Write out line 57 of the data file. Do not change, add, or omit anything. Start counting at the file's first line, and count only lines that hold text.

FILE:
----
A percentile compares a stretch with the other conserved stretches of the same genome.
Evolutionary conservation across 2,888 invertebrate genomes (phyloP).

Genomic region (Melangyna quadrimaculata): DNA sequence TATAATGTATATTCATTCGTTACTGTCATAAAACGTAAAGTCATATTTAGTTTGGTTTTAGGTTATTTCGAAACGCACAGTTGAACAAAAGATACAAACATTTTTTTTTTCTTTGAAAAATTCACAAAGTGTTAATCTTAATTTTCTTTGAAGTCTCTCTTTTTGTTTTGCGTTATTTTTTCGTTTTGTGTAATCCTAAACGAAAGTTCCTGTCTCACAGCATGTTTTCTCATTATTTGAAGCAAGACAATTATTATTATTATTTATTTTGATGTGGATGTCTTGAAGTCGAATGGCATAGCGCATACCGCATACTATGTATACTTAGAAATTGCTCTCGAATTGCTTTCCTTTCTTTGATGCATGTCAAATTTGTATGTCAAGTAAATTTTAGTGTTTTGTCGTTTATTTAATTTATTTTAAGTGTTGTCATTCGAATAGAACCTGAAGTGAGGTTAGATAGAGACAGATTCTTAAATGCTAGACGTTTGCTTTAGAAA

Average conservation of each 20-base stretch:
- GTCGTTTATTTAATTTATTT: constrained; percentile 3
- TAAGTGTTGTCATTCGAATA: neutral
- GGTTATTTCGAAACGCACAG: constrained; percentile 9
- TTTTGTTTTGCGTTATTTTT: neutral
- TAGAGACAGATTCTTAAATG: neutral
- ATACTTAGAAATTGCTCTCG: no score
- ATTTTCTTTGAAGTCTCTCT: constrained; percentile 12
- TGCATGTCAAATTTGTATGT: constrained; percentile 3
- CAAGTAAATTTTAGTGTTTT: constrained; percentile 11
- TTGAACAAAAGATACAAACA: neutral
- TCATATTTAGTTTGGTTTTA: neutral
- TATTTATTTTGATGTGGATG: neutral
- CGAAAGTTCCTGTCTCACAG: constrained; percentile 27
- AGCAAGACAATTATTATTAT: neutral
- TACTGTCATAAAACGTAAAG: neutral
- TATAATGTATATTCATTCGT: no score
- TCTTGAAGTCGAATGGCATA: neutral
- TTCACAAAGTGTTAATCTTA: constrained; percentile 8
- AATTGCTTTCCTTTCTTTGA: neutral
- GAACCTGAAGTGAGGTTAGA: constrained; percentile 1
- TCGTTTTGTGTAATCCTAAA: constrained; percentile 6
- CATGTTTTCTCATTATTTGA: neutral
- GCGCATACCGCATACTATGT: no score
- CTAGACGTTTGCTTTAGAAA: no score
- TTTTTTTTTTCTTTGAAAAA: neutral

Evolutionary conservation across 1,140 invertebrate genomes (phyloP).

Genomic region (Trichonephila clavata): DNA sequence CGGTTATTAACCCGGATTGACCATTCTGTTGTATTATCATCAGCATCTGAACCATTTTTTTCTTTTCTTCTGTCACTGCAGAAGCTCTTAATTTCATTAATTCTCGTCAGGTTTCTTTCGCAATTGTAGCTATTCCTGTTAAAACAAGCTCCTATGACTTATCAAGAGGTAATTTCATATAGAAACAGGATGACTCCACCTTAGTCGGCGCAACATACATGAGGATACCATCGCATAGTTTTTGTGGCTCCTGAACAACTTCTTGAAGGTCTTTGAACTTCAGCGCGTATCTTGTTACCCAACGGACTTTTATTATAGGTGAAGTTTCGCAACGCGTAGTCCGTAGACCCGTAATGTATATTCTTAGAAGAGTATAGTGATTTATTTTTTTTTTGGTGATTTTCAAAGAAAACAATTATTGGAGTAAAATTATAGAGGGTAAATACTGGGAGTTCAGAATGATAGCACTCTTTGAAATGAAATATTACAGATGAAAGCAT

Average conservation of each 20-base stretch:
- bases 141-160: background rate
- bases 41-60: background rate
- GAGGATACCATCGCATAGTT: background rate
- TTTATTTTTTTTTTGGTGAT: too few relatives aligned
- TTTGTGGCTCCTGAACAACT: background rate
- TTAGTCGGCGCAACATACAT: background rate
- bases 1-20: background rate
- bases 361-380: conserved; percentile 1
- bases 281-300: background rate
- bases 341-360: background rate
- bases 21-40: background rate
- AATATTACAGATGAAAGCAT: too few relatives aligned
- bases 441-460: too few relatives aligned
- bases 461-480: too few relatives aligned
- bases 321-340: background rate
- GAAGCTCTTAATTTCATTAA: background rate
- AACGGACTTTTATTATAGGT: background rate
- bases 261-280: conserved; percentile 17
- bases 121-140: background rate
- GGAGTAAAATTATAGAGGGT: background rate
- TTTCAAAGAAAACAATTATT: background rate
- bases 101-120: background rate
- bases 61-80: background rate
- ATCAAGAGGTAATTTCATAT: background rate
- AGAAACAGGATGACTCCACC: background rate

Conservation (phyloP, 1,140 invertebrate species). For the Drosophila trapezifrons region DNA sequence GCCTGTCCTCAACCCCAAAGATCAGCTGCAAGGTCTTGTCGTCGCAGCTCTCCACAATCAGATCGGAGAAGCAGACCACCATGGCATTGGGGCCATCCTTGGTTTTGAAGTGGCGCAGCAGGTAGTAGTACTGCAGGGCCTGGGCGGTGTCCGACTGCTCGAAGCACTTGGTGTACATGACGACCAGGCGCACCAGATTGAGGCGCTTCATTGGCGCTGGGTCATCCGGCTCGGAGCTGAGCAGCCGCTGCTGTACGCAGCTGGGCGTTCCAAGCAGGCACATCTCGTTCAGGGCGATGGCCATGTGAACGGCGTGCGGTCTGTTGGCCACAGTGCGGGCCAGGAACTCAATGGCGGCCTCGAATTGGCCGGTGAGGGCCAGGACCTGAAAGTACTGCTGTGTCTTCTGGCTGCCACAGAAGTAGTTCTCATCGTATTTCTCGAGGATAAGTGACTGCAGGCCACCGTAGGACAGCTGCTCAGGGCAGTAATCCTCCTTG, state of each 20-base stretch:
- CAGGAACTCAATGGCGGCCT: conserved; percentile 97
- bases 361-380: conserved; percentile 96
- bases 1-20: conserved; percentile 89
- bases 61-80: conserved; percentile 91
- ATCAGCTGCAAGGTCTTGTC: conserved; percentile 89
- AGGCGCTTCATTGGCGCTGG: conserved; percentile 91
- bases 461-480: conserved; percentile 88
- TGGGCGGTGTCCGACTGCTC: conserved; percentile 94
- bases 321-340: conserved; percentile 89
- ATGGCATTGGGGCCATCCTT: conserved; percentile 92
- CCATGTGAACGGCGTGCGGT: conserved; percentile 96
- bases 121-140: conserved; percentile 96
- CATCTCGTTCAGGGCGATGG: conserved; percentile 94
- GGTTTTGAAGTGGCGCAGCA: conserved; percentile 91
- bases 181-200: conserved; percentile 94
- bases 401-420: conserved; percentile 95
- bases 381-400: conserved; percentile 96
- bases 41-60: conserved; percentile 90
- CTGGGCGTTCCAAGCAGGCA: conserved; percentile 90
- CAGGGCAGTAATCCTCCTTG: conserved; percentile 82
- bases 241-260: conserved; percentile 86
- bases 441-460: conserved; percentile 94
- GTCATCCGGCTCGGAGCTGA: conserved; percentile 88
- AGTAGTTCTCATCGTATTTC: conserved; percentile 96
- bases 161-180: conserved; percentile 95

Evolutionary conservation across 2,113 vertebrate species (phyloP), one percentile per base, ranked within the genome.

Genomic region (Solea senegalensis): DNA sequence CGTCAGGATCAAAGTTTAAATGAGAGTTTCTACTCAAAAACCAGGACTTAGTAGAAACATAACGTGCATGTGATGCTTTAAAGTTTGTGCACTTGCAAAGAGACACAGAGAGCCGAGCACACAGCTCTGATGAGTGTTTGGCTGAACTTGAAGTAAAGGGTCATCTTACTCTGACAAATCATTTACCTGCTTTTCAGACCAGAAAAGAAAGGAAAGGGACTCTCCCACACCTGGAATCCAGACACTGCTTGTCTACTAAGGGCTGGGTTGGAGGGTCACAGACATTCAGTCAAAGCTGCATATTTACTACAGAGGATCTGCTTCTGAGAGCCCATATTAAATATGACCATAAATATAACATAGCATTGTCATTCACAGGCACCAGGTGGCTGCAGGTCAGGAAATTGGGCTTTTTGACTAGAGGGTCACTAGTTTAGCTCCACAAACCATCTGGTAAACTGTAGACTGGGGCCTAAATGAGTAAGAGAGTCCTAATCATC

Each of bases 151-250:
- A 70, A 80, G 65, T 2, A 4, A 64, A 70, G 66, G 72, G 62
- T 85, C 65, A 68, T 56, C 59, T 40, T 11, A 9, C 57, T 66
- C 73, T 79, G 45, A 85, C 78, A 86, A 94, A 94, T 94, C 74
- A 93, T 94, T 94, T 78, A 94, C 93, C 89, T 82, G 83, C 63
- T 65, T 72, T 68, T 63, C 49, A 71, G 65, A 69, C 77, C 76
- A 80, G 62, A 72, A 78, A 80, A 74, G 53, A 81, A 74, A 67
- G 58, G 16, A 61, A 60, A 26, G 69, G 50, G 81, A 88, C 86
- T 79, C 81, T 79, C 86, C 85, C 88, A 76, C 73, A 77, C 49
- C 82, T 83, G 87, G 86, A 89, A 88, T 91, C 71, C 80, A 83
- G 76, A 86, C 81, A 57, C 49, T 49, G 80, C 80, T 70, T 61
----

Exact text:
- AGAAACAGGATGACTCCACC: background rate